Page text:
The Republic of Karelia

'The Stone Chronicle' of the White Sea Region

The petroglyphs of the White Sea are considered world-famous masterpieces of prehistoric rock-carving art

14.03.2022// The article below tells about the origin of the White Sea petroglyphs. We recommend reading it to make your trip even more interesting and exciting.

History of Discovery

These unique rock carvings were discovered by archaeologists at the beginning of the last century on the outskirts of the town of Belomorsk, on the islands of the Vyg River. The carvings were found to have been created in the 6th–3rd millennium B.C., which makes them some of the oldest petroglyphs in Northern Europe.

It was in Karelia that the oldest image of a skier in Europe was created. Overall, ancient artists had created over two thousand images etched into the rocks.

They depict the full scope of activities our ancestors engaged in, as well as their values and world views.

The White Sea petroglyphs comprise several groups of images discovered at different times. The first ones were found in 1926, as ethnographer Alexander Linevsky ran into some 300 carvings on a rock at the northern tip of Shoyruksha Island.

These petroglyphs, mainly dedicated to bear, elk, and seal hunting, are considered to be the oldest in Karelia.

Among them, a chain of footprints leading to a large human-like figure surrounded by other outlines stands out immediately. Linevsky called it the Imp, and dubbed the entire suite of carvings 'Imp's traces.'

The Imp, a whole metre tall, stands on one leg, his left hand raised and one eye closed. This is a classic pose for a shaman; it was believed to be the proper way to observe the world of the living with one eye and the world of spirits with the other. The chain of footprints leading to it is the entrance to the world of unknown powers. Ten years later, in 1936, another compact group of images called Zalavruga was discovered. These days, it is the largest cluster of White Sea petroglyphs and a hit among tourists.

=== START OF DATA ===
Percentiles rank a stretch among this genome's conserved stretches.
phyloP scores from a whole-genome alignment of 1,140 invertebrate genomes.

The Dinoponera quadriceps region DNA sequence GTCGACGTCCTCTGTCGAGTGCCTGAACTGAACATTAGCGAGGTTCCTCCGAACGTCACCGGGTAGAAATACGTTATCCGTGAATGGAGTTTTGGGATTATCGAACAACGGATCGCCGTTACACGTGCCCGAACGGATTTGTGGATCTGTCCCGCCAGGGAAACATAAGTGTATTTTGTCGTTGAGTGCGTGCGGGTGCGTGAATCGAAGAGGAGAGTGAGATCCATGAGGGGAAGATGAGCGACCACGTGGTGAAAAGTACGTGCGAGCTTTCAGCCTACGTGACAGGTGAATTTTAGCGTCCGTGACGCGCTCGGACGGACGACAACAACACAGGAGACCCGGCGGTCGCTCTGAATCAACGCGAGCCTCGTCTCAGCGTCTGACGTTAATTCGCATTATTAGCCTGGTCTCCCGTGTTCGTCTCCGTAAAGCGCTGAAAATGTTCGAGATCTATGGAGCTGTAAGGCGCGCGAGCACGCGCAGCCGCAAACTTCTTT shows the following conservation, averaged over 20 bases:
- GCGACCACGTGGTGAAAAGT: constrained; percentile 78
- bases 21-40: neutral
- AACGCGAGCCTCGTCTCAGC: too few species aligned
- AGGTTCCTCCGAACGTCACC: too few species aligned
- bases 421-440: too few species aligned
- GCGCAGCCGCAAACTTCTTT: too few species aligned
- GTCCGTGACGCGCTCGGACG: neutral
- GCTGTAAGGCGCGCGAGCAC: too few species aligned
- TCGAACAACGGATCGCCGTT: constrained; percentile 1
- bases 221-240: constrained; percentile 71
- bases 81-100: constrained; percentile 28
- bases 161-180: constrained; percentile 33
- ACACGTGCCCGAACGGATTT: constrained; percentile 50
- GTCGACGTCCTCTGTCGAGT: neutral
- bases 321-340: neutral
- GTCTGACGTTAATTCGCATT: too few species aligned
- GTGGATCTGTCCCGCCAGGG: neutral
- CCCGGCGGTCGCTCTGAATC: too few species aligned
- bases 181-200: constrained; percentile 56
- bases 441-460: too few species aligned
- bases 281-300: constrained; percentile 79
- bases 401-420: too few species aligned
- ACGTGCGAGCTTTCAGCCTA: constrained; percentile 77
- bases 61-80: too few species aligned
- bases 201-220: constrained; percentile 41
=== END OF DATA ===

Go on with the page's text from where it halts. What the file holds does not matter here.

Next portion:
The most spectacular of the carvings are life-size and depict deer hunting.

In 1963, archaeologists found a complex of petroglyphs under the soil; it went on to be called New Zalavruga.

These 26 suites of carvings were created later than the others and reflect a shift in the creators’ mindset.

Here, a human comes to the fore, with the previously dominant image of a hunted beast giving way.

Interesting petroglyph suites were also found on Erpin Pudas Island, one of the highest on the Vyg River. In 2006, another group of petroglyphs, Zolotets I, was found in the lower reaches of the Vyg River, comprising about 50 figures. In September 2019, an archaeological expedition of the Petrozavodsk University discovered a column of three swan figures near 'Imp’s traces.'

Not Only Petroglyphs

The White Sea Petroglyphs Archaeological Complex comprises not only rock carvings but also over 30 prehistoric man sites dating back to the 3rd–2nd millenniums B.C.

The White Sea Petroglyphs Museum (Belomorsk, 5A Oktyabrskaya St.) offers 1.5–2-hour guided tours for tourists.

How to Get There

Zalavruga, the largest and most popular cluster of White Sea petroglyphs, is located 35 km from the R21 Kola highway and 6 km from downtown Belomorsk.

After passing the village of Sosnovets and the Vygostrovskaya hydroelectric power plant, take a left turn. Upon arriving at an organised car park, you will have to walk about two kilometres along a forest road to find the petroglyphs. If you opt for public transport, you can first take the train to Belomorsk and then buy a ticket for a shuttle bus that goes to Zalavruga.

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